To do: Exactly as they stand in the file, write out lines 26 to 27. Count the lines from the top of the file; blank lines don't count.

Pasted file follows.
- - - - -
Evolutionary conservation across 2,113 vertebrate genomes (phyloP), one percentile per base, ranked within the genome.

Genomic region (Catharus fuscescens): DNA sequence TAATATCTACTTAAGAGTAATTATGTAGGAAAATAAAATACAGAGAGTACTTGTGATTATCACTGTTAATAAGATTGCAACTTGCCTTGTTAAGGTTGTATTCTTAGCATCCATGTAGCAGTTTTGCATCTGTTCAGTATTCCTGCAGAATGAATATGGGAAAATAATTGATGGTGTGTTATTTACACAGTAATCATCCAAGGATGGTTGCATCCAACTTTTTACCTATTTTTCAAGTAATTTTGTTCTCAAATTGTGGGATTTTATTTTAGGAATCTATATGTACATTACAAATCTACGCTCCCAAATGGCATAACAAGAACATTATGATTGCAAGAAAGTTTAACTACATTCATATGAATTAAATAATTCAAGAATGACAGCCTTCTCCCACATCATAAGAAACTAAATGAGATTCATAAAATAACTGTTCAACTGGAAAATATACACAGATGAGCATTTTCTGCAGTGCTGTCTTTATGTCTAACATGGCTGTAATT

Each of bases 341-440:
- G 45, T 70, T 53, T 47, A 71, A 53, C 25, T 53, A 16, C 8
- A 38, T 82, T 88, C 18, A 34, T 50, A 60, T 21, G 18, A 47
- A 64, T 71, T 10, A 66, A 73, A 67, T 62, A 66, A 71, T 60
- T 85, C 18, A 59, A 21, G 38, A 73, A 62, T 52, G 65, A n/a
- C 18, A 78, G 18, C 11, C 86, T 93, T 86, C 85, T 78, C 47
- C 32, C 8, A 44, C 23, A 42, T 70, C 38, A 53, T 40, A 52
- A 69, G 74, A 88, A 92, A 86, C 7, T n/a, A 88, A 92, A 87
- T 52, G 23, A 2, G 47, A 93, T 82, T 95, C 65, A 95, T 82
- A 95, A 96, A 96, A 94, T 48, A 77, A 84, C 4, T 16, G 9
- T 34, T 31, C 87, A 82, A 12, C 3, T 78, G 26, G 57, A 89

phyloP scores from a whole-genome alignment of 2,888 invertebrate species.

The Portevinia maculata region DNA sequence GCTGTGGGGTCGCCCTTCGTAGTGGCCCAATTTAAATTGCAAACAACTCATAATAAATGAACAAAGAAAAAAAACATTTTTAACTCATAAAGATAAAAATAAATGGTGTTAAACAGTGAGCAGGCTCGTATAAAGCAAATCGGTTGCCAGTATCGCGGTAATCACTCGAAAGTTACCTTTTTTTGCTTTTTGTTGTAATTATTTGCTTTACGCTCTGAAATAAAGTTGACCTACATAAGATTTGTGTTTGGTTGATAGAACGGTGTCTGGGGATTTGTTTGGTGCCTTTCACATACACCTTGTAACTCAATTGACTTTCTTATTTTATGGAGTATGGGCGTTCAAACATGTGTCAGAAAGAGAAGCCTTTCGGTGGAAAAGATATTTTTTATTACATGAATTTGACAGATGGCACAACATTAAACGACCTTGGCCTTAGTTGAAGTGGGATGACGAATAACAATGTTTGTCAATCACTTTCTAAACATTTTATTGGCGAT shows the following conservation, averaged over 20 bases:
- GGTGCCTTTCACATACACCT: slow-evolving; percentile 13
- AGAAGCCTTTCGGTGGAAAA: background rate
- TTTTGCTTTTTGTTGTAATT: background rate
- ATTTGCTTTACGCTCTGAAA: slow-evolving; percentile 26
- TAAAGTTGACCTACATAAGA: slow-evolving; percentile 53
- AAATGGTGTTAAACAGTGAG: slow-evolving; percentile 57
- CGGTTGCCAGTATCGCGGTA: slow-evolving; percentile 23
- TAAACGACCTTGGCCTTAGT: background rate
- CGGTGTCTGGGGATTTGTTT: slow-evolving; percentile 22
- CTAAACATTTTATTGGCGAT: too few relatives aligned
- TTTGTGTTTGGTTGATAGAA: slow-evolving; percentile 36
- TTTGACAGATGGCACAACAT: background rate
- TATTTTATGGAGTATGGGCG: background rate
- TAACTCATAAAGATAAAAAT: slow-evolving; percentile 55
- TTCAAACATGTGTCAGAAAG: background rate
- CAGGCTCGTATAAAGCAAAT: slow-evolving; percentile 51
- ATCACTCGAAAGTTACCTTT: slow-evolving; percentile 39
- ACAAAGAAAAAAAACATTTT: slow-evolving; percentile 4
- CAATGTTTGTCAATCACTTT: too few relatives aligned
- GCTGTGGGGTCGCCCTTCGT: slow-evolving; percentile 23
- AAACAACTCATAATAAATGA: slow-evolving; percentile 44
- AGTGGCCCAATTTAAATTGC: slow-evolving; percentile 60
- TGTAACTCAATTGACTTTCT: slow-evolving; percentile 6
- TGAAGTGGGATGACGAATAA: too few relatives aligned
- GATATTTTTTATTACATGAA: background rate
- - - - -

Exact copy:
- TTTGTGTTTGGTTGATAGAA: slow-evolving; percentile 36
- TTTGACAGATGGCACAACAT: background rate